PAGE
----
having a hamaguri geomtry that far up the knife would make it thicker behind the edge than it needs to be. there is nothing special or magical about convexity, and it only makes sense in places where it makes sense.

which do you think will cut better?

this?

http://i.imgur.com/yE5aHPZ.jpg

or this?

http://i.imgur.com/P1ZGbFt.jpg

Sambal
05-20-2013, 10:32 PM
having a hamaguri geomtry that far up the knife would make it thicker behind the edge than it needs to be. there is nothing special or magical about convexity, and it only makes sense in places where it makes sense.

which do you think will cut better?

this?

http://i.imgur.com/yE5aHPZ.jpg

or this?

http://i.imgur.com/P1ZGbFt.jpg

Yes I know but what if you start with the geometry of the Heiji (which is like your second picture here) and then blend in the part around the shinogi where there is an angle between the bevel and the rest of the blade above the shinogi? Won't that make it a thinner knife then?

EdipisReks
05-20-2013, 10:50 PM
Yes I know but what if you start with the geometry of the Heiji (which is like your second picture here) and then blend in the part around the shinogi where there is an angle between the bevel and the rest of the blade above the shinogi? Won't that make it a thinner knife then?


What you are describing wouldn't, and "hamaguri" is not what you are describing. Hamaguri is something thst makes sense on a single bevel knife (where the edge is going to be thin, due to the chisel grind on the face and the concavity on the back: i've always been under the impression that it's called a clam shell edge because its convex on one side and concave on the other, like a clam shell), and you want to (mainly) improve edge stability and/or add a (quite minor) tendency for food to not stick as much. This kind of convexity involves a lot more than blending bevels.

What you are describing is a messed up Heiji, as the angle difference is part of what makes them so resistant to stickage: a nice big thin piece of potato can stick to the bevel, and it can stick to the flat, but it has a hard time sticking to both at the same time.

Blending in the bevel to the flat allows Mr Potato slice to stick as much as he wants. Raising the line would make it thinner behind the edge, but then you would start getting more food stickage, as there is more bevel for things to stick to, which starts defeating the purpose. This is the balancing act. Both of my knives have wider bevels, and thus higher shinogis, than stock. I stopped raising the lines, and thus widening the bevels, when I decided stickage was being too adversely affected. Look at the choil shot I posted; I don't think the edge needs to be much thinner.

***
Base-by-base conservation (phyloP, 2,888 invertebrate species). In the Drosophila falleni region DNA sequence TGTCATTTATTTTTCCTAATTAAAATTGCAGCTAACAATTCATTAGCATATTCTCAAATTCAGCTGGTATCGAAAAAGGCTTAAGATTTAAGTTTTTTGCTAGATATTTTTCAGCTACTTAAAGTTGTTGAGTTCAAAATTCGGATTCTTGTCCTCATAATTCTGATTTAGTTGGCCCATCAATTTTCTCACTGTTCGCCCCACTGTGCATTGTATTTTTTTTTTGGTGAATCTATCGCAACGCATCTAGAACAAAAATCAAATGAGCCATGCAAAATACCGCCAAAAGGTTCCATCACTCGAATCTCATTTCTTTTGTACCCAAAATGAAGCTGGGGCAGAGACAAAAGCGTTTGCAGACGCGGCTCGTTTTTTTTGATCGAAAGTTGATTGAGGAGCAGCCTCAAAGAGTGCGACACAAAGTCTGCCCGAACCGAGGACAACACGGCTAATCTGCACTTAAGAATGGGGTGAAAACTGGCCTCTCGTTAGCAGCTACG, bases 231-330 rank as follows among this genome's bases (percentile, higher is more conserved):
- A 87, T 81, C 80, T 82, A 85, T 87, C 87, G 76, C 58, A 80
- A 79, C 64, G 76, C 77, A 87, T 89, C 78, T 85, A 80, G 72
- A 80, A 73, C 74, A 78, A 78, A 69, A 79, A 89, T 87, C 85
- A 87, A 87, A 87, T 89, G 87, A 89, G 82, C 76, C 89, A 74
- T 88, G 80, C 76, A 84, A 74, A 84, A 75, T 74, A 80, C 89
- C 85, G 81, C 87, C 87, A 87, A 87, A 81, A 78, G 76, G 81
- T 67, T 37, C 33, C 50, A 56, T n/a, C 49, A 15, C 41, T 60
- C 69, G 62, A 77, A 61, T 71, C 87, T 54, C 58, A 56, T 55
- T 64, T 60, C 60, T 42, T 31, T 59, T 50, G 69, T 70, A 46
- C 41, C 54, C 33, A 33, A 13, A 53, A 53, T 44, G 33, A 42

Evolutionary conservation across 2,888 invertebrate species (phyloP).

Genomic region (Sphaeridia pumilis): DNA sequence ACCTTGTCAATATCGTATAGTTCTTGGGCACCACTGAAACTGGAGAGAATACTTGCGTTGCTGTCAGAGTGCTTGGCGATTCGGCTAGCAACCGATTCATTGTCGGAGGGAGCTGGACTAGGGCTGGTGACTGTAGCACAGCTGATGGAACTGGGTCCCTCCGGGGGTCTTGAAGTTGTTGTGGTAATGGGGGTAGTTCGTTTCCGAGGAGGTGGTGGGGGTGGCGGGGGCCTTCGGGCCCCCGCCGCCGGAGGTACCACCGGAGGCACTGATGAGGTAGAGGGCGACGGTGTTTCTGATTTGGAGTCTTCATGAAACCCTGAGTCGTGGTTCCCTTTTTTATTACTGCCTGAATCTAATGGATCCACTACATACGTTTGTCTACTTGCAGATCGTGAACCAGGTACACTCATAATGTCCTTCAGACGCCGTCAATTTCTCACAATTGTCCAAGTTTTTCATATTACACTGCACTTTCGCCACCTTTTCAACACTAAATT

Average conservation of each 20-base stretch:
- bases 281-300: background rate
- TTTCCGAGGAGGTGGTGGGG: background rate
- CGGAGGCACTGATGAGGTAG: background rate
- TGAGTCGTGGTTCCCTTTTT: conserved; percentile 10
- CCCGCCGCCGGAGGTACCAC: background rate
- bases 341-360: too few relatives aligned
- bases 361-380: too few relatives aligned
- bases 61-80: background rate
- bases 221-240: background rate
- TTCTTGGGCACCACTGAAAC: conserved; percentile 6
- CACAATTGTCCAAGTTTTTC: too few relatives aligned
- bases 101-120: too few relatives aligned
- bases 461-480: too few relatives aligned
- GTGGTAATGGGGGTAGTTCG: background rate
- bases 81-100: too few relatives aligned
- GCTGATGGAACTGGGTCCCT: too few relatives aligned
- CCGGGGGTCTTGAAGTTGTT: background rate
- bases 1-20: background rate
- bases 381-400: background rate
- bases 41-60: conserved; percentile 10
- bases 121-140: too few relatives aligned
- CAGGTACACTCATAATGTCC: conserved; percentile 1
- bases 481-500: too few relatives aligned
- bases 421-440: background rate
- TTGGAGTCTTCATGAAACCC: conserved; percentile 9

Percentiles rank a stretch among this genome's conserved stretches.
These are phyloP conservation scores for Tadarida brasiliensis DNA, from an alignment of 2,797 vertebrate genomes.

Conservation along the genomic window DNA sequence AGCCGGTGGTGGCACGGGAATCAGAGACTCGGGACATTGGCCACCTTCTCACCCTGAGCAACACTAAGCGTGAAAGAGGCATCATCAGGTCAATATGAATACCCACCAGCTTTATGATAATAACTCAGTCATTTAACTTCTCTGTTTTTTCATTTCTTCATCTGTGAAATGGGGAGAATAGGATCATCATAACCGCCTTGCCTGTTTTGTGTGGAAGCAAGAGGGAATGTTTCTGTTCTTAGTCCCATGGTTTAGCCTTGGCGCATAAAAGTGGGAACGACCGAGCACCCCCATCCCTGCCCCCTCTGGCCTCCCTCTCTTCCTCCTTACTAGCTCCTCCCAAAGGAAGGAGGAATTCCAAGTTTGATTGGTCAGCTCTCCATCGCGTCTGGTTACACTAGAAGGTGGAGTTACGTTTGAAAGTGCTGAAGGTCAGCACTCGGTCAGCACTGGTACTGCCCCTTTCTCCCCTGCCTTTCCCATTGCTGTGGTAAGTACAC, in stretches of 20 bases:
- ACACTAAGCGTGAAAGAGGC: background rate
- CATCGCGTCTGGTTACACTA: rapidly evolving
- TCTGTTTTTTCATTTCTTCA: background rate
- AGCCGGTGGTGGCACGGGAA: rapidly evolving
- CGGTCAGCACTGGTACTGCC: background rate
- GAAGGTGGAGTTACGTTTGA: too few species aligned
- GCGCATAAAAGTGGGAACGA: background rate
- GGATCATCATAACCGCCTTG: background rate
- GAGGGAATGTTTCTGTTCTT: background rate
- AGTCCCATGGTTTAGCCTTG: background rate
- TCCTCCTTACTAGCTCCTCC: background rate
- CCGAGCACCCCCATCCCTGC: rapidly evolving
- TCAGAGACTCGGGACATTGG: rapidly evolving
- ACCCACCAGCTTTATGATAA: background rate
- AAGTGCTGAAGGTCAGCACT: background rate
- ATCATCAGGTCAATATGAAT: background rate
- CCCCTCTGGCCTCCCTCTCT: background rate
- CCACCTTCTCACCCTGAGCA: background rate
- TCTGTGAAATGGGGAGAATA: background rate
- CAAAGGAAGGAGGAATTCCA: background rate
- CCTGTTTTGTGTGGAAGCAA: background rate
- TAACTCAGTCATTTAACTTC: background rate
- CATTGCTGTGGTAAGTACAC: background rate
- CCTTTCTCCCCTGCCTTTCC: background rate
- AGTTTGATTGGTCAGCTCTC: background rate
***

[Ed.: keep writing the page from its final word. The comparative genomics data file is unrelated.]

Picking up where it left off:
Hope that clears it up. It's easy to understand with knife in hand.

Squilliam
05-20-2013, 11:55 PM
Bending the bevel will give you a convex ground knife like most other knives, to some extent. It will cut better because there are no shoulders. However it's more difficult to thin and may have more stiction.

Edipis, I understand hamaguri to refer to a closed clam. Convex coming to a point from both sides. Single bevel hamaguri is like half a clam.

EdipisReks
05-21-2013, 08:29 AM
Bending the bevel will give you a convex ground knife like most other knives, to some extent. It will cut better because there are no shoulders. However it's more difficult to thin and may have more stiction.

blending the bevel won't do much on a Heiji, due to how tall the bevels are. with a knife with shorter bevels, sure.




Edipis, I understand hamaguri to refer to a closed clam. Convex coming to a point from both sides. Single bevel hamaguri is like half a clam.

maybe, but a convexed single bevel knife looks a lot more like half a clamshell than a double beveled knife convexed on both sides looks like a closed clam, in my opinion.

TB_London
05-21-2013, 08:39 AM
the Heiji gyutos don't have a shinogi the same way a yanagi does. it's pretty crisp as seen here (http://i.imgur.com/ZUiqiZY.jpg), but it has more blend. the trick is to only grind below the line.

Cool i follow the same approach with my KU knives which seem to have a similar style of grind, and Carter SFGZ. Where the top section of Heiji's looks to have been ground i was wondering if there was any smoothing done of the transition. I'm a fan of knives ground like this as it makes thinning more of a defined process as you have a bevel to work off rather than just going at it on the sides of the knife, and then refinishing.